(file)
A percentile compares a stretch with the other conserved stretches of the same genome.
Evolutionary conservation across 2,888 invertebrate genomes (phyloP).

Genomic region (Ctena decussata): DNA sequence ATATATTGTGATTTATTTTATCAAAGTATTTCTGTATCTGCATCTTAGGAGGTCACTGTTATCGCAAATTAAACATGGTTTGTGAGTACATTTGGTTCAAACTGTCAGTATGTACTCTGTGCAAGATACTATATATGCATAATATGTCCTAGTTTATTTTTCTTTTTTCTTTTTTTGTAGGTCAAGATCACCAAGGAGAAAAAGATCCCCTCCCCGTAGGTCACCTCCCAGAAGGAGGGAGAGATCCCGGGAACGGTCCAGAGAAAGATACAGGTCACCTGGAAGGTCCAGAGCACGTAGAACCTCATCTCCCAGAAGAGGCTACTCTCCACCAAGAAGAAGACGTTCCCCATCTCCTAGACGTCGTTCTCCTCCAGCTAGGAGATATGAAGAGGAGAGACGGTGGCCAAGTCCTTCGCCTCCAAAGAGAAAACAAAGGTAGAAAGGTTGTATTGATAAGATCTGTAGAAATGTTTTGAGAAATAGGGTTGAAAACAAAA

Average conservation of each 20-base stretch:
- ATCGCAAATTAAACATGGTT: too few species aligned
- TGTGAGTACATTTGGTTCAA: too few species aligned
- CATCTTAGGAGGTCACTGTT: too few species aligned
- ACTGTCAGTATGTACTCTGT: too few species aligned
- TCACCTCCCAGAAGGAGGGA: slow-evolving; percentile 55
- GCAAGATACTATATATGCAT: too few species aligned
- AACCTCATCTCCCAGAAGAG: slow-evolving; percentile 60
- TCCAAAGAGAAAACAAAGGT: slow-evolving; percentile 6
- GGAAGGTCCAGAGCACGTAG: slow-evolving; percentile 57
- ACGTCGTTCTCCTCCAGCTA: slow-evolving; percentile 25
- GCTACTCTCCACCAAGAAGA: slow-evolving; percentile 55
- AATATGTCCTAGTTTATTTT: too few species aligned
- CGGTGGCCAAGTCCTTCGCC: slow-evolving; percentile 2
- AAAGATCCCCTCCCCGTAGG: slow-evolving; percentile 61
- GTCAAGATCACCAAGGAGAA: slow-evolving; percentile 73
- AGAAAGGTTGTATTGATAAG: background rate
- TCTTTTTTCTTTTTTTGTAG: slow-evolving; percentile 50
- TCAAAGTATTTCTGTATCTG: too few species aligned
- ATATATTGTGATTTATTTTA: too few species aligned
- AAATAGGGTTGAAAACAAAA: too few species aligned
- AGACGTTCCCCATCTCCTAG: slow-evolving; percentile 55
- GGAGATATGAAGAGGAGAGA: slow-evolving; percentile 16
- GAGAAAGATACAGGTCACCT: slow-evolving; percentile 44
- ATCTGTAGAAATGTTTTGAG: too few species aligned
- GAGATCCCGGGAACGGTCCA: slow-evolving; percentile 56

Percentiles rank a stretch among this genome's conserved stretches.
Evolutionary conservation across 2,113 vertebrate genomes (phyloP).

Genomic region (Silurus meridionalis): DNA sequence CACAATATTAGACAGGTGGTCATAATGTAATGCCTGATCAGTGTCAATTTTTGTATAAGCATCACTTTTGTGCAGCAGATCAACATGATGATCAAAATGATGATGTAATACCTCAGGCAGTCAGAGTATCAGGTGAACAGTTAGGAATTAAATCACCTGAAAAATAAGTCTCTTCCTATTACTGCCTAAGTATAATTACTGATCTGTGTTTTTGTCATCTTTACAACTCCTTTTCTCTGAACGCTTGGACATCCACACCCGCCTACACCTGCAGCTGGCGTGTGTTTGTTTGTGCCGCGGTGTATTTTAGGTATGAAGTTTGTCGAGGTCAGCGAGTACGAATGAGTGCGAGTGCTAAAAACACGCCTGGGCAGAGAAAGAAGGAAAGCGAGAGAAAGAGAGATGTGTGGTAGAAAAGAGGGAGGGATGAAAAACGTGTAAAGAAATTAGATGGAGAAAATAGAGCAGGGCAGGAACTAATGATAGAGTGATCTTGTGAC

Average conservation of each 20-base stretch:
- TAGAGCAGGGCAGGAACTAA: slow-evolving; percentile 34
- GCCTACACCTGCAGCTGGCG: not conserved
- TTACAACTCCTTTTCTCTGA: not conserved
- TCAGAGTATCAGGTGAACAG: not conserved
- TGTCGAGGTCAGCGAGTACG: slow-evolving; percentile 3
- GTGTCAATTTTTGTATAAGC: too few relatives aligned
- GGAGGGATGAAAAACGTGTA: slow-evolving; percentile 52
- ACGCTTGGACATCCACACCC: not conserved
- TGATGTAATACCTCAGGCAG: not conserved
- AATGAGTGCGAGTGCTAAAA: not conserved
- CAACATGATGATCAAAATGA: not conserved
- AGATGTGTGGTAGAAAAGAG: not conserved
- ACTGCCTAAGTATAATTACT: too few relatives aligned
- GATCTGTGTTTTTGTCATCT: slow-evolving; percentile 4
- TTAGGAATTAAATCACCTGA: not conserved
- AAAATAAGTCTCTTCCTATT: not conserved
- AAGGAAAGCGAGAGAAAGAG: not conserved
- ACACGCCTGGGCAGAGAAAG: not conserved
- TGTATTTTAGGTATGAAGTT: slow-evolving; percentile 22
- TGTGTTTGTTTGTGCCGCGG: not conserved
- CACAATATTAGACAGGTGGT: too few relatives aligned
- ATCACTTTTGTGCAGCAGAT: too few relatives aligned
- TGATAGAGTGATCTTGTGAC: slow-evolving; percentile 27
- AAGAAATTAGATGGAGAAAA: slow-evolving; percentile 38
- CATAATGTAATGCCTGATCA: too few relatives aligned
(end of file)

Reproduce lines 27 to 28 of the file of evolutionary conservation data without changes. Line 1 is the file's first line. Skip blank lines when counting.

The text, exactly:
- GAGAAAGATACAGGTCACCT: slow-evolving; percentile 44
- ATCTGTAGAAATGTTTTGAG: too few species aligned